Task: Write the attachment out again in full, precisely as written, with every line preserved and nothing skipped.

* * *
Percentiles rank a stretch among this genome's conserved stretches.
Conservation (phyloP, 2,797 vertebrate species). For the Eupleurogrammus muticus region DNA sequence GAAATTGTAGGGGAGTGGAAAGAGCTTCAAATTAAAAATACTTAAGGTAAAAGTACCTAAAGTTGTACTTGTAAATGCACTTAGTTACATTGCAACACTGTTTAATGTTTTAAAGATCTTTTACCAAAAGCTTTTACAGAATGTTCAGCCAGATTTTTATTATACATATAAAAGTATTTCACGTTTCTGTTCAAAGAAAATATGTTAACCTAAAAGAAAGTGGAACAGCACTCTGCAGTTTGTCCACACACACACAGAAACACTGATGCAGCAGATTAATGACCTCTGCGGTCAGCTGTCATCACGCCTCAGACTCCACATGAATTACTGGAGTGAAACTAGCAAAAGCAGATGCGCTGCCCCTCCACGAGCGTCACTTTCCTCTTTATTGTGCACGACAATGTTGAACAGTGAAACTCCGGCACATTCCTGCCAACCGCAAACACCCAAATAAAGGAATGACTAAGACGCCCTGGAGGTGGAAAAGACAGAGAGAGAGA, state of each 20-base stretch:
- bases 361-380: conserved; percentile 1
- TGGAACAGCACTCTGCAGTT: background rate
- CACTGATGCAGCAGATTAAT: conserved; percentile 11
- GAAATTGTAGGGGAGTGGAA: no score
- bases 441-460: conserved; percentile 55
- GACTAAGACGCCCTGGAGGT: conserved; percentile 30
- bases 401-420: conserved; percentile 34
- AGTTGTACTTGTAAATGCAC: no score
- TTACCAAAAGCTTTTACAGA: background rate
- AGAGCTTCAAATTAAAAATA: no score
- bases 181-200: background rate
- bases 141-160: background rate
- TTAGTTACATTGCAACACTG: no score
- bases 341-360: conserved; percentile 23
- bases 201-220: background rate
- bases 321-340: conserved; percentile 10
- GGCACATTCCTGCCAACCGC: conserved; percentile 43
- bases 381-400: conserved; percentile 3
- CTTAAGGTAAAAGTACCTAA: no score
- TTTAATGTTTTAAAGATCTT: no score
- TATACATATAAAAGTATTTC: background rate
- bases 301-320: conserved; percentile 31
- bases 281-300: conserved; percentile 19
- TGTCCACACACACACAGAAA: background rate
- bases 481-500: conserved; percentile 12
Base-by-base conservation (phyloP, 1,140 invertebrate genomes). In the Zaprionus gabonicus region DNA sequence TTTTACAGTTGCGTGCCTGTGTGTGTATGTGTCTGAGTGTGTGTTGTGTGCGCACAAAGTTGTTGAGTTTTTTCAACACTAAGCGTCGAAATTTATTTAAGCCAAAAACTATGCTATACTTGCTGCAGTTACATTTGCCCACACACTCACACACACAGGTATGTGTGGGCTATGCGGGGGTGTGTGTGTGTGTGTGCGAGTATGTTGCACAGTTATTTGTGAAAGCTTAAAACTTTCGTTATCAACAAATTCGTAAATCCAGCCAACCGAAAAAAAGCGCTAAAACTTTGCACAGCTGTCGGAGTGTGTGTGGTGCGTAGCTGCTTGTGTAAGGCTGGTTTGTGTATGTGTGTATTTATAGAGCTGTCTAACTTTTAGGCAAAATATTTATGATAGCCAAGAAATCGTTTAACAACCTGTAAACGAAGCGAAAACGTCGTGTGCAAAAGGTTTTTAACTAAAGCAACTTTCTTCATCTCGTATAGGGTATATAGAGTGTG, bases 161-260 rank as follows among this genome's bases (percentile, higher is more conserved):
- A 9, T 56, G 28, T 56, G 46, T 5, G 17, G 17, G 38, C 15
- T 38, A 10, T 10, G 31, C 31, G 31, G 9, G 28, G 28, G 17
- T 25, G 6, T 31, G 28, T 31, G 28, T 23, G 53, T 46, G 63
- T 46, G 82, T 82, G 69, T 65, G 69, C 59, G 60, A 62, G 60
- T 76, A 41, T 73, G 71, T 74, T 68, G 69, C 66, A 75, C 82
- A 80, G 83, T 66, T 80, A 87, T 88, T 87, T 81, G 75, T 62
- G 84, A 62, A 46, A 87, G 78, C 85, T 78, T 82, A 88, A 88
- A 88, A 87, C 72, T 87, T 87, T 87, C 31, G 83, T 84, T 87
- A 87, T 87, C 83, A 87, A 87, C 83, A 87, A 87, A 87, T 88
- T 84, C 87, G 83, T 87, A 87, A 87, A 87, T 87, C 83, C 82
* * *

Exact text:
Percentiles rank a stretch among this genome's conserved stretches.
Conservation (phyloP, 2,797 vertebrate species). For the Eupleurogrammus muticus region DNA sequence GAAATTGTAGGGGAGTGGAAAGAGCTTCAAATTAAAAATACTTAAGGTAAAAGTACCTAAAGTTGTACTTGTAAATGCACTTAGTTACATTGCAACACTGTTTAATGTTTTAAAGATCTTTTACCAAAAGCTTTTACAGAATGTTCAGCCAGATTTTTATTATACATATAAAAGTATTTCACGTTTCTGTTCAAAGAAAATATGTTAACCTAAAAGAAAGTGGAACAGCACTCTGCAGTTTGTCCACACACACACAGAAACACTGATGCAGCAGATTAATGACCTCTGCGGTCAGCTGTCATCACGCCTCAGACTCCACATGAATTACTGGAGTGAAACTAGCAAAAGCAGATGCGCTGCCCCTCCACGAGCGTCACTTTCCTCTTTATTGTGCACGACAATGTTGAACAGTGAAACTCCGGCACATTCCTGCCAACCGCAAACACCCAAATAAAGGAATGACTAAGACGCCCTGGAGGTGGAAAAGACAGAGAGAGAGA, state of each 20-base stretch:
- bases 361-380: conserved; percentile 1
- TGGAACAGCACTCTGCAGTT: background rate
- CACTGATGCAGCAGATTAAT: conserved; percentile 11
- GAAATTGTAGGGGAGTGGAA: no score
- bases 441-460: conserved; percentile 55
- GACTAAGACGCCCTGGAGGT: conserved; percentile 30
- bases 401-420: conserved; percentile 34
- AGTTGTACTTGTAAATGCAC: no score
- TTACCAAAAGCTTTTACAGA: background rate
- AGAGCTTCAAATTAAAAATA: no score
- bases 181-200: background rate
- bases 141-160: background rate
- TTAGTTACATTGCAACACTG: no score
- bases 341-360: conserved; percentile 23
- bases 201-220: background rate
- bases 321-340: conserved; percentile 10
- GGCACATTCCTGCCAACCGC: conserved; percentile 43
- bases 381-400: conserved; percentile 3
- CTTAAGGTAAAAGTACCTAA: no score
- TTTAATGTTTTAAAGATCTT: no score
- TATACATATAAAAGTATTTC: background rate
- bases 301-320: conserved; percentile 31
- bases 281-300: conserved; percentile 19
- TGTCCACACACACACAGAAA: background rate
- bases 481-500: conserved; percentile 12
Base-by-base conservation (phyloP, 1,140 invertebrate genomes). In the Zaprionus gabonicus region DNA sequence TTTTACAGTTGCGTGCCTGTGTGTGTATGTGTCTGAGTGTGTGTTGTGTGCGCACAAAGTTGTTGAGTTTTTTCAACACTAAGCGTCGAAATTTATTTAAGCCAAAAACTATGCTATACTTGCTGCAGTTACATTTGCCCACACACTCACACACACAGGTATGTGTGGGCTATGCGGGGGTGTGTGTGTGTGTGTGCGAGTATGTTGCACAGTTATTTGTGAAAGCTTAAAACTTTCGTTATCAACAAATTCGTAAATCCAGCCAACCGAAAAAAAGCGCTAAAACTTTGCACAGCTGTCGGAGTGTGTGTGGTGCGTAGCTGCTTGTGTAAGGCTGGTTTGTGTATGTGTGTATTTATAGAGCTGTCTAACTTTTAGGCAAAATATTTATGATAGCCAAGAAATCGTTTAACAACCTGTAAACGAAGCGAAAACGTCGTGTGCAAAAGGTTTTTAACTAAAGCAACTTTCTTCATCTCGTATAGGGTATATAGAGTGTG, bases 161-260 rank as follows among this genome's bases (percentile, higher is more conserved):
- A 9, T 56, G 28, T 56, G 46, T 5, G 17, G 17, G 38, C 15
- T 38, A 10, T 10, G 31, C 31, G 31, G 9, G 28, G 28, G 17
- T 25, G 6, T 31, G 28, T 31, G 28, T 23, G 53, T 46, G 63
- T 46, G 82, T 82, G 69, T 65, G 69, C 59, G 60, A 62, G 60
- T 76, A 41, T 73, G 71, T 74, T 68, G 69, C 66, A 75, C 82
- A 80, G 83, T 66, T 80, A 87, T 88, T 87, T 81, G 75, T 62
- G 84, A 62, A 46, A 87, G 78, C 85, T 78, T 82, A 88, A 88
- A 88, A 87, C 72, T 87, T 87, T 87, C 31, G 83, T 84, T 87
- A 87, T 87, C 83, A 87, A 87, C 83, A 87, A 87, A 87, T 88
- T 84, C 87, G 83, T 87, A 87, A 87, A 87, T 87, C 83, C 82